Chase suspected Ava would chatter the entire way to the Bar 9. But she was absorbed with the scenery and writing in her notebook. Occasionally she’d ask a question, or make an observation. Since Chase spent the majority of his time on the road alone, he appreciated her company, but also long stretches of silence.
They’d gotten a later start than he’d planned. His folks had been pleased to see him. Especially after he gave them more information on his professional life and how he intended to get it back on track. Neither pointed out the errors of his previous ways, as they’d been prone to do in the past. Which was the first outward first indication they’d changed.
Chase about fell off his chair when his dad rose from the table to help his mom serve butterscotch cake. And he got a bit choked up when his father followed him out to his truck and talked about not allowing past mistakes to affect his future. How the true measure of a man was learning from those mistakes, not dwelling on them.
So Chase had been introspective when he dropped by Quinn and Libby’s. Five minutes with the rambunctious Adam cured that. The kid talked a mile a minute. Ran everywhere instead of walked. Barked a stellar dog impression. Then Adam was in his baby sister Amelia’s face, much to Amelia’s squealing delight. Amelia had grown so much since the last time he’d seen her, that once again Chase felt a pang of guilt for not being part of his niece and nephew’s lives.
After they’d dropped off Ava’s rental car in Spearfish, they grabbed a bite at McDonald’s. Chase had purposely chosen the always-busy restaurant as a test to see if anyone recognized Ava. A couple guys sent appreciative glances her direction, but that was it. Wearing workout clothes, her hair secured in a ponytail and a Devil’s Tower ball cap on her head, she looked nothing like a glamorous Hollywood actress. That was a mark of true beauty in Chase’s mind; dressed up or dressed down, Ava looked exactly the same—amazingly beautiful.
The landscape changed dramatically from the pine-tree-dotted hills, red clay and sweeping vistas. Here the land was flat until a deep rock-ridged canyon appeared. Scrub oak abounded, as did several different kinds of sage. The wooden snow fences scattered at random intervals, set at odd angles and varying heights, piqued Ava’s curiosity. Chase pointed out one covered in tumbleweeds and told her the patterns of blowing snow were predictable across the high plains desert, so the snow fences were permanent fixtures across Wyoming.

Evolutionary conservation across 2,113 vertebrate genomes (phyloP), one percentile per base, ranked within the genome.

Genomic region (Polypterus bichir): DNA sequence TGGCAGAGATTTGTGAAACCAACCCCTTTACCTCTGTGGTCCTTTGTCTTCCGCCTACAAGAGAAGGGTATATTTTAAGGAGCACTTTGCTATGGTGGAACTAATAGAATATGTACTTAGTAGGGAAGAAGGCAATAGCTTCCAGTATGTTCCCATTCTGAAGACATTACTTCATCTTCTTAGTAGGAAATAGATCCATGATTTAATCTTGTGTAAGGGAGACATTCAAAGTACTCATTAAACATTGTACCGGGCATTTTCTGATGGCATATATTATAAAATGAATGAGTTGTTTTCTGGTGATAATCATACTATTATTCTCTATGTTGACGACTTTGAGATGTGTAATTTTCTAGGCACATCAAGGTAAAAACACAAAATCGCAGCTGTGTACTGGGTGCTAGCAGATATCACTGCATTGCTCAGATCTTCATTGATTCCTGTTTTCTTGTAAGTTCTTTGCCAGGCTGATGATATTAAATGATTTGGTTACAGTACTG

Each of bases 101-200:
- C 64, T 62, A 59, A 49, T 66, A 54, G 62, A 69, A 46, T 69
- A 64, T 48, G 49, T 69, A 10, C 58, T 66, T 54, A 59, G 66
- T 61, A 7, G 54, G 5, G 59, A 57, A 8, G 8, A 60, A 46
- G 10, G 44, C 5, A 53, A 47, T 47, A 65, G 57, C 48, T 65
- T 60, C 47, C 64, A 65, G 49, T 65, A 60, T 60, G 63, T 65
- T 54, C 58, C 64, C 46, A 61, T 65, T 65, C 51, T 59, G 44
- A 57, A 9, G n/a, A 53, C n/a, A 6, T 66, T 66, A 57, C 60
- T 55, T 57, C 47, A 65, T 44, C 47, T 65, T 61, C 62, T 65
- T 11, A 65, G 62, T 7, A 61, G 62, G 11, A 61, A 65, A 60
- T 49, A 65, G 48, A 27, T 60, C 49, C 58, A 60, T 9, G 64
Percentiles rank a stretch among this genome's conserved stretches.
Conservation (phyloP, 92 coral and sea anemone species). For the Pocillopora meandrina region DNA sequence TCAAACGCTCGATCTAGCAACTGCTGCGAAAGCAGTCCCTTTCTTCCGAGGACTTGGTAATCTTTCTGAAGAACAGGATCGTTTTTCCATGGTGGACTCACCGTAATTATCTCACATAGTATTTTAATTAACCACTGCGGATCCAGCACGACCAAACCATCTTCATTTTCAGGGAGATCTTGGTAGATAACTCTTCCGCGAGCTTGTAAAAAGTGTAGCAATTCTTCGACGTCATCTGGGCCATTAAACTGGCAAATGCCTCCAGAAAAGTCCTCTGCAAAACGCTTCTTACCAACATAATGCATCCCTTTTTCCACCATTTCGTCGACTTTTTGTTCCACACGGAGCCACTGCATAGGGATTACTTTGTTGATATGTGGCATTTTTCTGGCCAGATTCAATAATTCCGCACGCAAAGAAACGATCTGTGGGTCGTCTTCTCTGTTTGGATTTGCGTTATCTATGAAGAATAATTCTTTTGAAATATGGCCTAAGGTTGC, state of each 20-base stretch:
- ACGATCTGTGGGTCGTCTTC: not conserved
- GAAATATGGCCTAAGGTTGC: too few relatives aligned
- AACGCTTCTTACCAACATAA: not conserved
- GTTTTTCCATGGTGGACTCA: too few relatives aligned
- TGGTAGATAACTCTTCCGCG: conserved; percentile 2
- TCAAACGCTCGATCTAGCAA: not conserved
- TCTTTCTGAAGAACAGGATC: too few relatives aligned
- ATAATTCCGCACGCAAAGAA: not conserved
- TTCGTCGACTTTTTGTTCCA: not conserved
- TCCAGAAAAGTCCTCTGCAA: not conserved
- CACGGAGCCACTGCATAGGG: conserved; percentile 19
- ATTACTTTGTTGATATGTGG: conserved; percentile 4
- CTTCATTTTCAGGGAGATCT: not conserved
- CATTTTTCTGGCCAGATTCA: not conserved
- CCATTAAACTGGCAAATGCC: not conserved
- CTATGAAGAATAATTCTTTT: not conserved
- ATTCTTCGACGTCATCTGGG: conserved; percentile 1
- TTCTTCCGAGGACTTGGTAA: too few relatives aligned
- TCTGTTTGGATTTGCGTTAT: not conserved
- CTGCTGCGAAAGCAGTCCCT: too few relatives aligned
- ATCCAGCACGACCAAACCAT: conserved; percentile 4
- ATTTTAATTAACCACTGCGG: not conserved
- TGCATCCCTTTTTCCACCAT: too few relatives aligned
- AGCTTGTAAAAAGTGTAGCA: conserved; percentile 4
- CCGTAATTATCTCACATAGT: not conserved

About ten miles to the turn-off to Gemma and Cash’s ranch, he said, “Almost there.”
Ava stowed her notebook and faced him. “You excited? Nervous?”
“Both. I’ve met Cash a few times over the years, but I don’t know him. My dad and uncles have dealt with Cash’s wife Gemma, but I don’t know her either. Here’s where it gets tricky. My cousin Carter is married to Macie, Cash’s daughter from a previous relationship.”
“I probably met Carter and Macie at Kane and Ginger’s wedding?”
“Probably. If there’s a family celebration, all the McKays are there.” Except for me.
“So this really is a friend of a friend of a friend situation for you? With the exception of your cousin?”
“That makes me feel better.”
Chase felt her studying him. “Tell me what’s on your mind, Hollywood.”
“You’re showing up with me. How do we explain that? I mean, would it be simpler if we told them we’re in a relationship?”
He’d considered that and shook his head. “Let’s tell them the truth. We’re friends, you’ve never been out West and I’m giving you insight you need for your project. In exchange, you’re helpin’ me out by taping my rides.”
“I thought that would be best too. Just don’t…ditch me, okay?”
Seeing her shy smile, and a glimpse of vulnerability, kicked some unknown instinct to protect her. And that confused the hell out of him. “I won’t ditch you, darlin’, but you’d better be prepared to spend a lot of time on the dirt.”
Chase turned down the gravel road leading to the ranch. When they parked in front of the house, dogs raced down the steps.
As soon as he climbed out of the truck, a boy skidded to a stop. He wore beat-up boots, dirty jeans and a huge, toothless grin. “Are you really Chase McKay?”
“Yep, I really am. Who are you?”
“Ryder Big Crow.”
Chase stuck out his hand. “Great to meet you, Ryder.”
Ryder shook his hand and wouldn’t let go. “I watch you every week on TV. I can’t believe you’re at my house!” He yelled, “Dad! Look who’s here!”
Cash ambled over. “I see that.” He offered his hand so Ryder had to relinquish Chase’s. “Good to see you, McKay.”
“Good to be here, Cash. I appreciate you fitting me in to your busy summer schedule.”